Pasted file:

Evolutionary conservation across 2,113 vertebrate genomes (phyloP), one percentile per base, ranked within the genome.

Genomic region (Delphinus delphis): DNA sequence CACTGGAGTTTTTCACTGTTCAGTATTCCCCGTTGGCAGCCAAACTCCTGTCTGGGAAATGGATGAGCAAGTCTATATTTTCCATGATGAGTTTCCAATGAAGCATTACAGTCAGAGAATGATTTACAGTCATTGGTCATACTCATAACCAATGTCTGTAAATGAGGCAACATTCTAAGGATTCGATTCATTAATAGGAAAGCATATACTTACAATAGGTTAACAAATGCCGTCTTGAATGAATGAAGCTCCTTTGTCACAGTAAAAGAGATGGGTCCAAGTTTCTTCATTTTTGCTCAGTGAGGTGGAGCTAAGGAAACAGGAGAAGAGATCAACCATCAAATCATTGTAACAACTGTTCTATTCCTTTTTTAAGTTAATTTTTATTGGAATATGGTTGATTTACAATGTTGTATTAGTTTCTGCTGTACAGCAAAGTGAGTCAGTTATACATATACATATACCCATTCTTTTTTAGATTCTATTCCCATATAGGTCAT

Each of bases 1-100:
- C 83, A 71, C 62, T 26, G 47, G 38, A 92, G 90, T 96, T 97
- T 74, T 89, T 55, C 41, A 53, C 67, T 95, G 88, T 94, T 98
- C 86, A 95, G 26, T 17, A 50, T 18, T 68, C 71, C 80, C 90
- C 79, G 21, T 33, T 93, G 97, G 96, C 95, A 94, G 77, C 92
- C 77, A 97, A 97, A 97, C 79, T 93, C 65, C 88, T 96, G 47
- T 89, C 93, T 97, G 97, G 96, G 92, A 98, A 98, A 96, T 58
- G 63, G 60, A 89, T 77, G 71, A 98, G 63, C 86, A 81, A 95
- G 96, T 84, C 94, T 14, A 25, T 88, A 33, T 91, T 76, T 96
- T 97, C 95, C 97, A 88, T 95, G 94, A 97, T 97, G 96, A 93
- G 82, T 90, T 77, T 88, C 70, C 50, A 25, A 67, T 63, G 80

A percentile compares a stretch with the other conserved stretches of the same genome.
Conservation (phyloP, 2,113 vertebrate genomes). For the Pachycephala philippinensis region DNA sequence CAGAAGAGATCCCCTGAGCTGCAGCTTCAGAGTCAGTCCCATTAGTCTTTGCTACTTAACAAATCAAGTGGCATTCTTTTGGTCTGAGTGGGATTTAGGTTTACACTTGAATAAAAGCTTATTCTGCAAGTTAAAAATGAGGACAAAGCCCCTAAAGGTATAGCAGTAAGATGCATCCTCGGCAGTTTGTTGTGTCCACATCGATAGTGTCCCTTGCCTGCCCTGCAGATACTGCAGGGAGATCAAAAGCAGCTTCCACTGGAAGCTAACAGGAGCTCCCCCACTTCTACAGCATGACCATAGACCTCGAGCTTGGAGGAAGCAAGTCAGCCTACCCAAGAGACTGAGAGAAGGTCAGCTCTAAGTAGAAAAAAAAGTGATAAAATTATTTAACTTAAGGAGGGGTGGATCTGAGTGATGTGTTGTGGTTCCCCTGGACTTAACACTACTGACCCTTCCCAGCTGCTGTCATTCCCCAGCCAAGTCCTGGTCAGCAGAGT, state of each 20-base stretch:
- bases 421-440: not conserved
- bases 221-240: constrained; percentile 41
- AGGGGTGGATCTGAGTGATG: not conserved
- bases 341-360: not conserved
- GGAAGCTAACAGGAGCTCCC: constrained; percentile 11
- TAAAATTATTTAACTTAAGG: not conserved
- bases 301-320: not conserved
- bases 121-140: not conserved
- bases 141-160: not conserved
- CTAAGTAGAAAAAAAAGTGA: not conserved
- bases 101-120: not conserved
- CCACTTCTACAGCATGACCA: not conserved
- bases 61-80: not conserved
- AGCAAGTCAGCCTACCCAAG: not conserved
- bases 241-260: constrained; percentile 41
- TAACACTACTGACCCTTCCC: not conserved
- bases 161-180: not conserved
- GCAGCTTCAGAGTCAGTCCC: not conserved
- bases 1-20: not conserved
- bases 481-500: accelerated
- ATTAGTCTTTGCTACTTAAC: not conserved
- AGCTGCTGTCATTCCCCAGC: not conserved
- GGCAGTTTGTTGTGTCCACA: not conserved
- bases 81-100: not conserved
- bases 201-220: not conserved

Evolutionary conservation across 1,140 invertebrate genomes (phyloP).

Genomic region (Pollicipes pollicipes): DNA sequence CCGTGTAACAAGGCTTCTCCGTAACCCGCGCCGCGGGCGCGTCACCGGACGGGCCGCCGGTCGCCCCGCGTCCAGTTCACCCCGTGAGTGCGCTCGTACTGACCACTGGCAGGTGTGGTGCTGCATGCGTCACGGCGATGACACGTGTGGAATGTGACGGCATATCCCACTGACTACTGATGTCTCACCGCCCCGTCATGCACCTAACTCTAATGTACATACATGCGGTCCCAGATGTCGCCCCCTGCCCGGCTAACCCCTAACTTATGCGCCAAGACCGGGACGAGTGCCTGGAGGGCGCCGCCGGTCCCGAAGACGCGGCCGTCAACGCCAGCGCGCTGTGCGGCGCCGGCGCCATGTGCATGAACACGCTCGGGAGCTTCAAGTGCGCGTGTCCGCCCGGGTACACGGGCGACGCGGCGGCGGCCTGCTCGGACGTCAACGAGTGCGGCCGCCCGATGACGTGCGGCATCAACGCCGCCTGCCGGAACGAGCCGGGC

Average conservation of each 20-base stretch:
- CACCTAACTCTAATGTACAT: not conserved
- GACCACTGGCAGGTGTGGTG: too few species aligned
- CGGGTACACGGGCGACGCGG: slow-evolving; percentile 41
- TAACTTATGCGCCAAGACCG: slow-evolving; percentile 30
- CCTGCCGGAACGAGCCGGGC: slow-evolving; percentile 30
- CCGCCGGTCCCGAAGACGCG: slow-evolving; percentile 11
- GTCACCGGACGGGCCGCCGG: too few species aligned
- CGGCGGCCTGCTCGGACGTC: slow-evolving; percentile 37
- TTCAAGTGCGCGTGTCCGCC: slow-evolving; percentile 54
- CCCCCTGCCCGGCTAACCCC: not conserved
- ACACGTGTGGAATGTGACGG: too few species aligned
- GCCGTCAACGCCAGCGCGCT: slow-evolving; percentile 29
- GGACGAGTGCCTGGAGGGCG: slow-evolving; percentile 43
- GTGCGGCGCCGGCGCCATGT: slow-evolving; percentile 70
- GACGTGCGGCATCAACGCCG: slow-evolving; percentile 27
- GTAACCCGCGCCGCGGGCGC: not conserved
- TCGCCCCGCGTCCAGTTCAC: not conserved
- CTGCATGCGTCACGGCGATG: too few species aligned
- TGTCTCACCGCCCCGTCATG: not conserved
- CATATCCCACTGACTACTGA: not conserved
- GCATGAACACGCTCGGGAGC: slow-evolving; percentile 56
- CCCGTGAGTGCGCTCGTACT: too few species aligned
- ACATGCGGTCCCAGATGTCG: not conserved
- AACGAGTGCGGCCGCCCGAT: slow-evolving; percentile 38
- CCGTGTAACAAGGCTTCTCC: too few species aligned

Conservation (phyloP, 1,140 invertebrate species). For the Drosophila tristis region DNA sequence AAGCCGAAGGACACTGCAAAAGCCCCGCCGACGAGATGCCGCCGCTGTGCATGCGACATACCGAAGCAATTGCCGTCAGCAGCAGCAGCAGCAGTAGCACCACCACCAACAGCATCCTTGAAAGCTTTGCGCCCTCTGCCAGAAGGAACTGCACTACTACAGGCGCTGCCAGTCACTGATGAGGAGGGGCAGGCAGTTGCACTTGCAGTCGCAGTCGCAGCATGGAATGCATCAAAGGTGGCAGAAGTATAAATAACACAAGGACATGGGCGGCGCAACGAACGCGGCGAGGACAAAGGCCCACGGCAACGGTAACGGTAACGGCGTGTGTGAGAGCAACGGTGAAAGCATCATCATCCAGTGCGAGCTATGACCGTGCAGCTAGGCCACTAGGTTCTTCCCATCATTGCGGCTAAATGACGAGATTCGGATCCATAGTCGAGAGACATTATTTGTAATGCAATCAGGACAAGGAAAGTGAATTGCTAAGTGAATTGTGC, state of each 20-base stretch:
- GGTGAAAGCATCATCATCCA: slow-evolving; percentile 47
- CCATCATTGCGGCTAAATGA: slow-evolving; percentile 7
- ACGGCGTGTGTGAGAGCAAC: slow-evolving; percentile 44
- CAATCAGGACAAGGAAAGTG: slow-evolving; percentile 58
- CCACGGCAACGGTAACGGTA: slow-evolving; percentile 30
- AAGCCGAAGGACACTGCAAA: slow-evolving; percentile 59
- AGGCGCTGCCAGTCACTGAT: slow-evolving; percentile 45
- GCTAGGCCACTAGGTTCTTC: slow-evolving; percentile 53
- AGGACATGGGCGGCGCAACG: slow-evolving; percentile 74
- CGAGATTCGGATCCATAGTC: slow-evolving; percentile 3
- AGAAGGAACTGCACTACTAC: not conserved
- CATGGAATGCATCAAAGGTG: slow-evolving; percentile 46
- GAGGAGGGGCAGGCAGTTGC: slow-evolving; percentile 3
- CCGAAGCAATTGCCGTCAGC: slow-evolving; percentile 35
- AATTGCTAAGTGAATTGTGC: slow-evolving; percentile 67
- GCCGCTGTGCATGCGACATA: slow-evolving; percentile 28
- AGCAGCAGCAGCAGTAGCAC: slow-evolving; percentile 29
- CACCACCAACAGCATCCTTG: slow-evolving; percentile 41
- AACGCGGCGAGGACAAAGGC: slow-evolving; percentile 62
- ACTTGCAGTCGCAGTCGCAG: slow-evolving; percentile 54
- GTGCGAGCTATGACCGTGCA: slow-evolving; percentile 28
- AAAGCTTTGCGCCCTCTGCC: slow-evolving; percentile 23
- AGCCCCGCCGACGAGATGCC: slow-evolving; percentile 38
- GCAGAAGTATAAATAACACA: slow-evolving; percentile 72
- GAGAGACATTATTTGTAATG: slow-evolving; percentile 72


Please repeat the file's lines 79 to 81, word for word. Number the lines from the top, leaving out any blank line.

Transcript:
- CGAGATTCGGATCCATAGTC: slow-evolving; percentile 3
- AGAAGGAACTGCACTACTAC: not conserved
- CATGGAATGCATCAAAGGTG: slow-evolving; percentile 46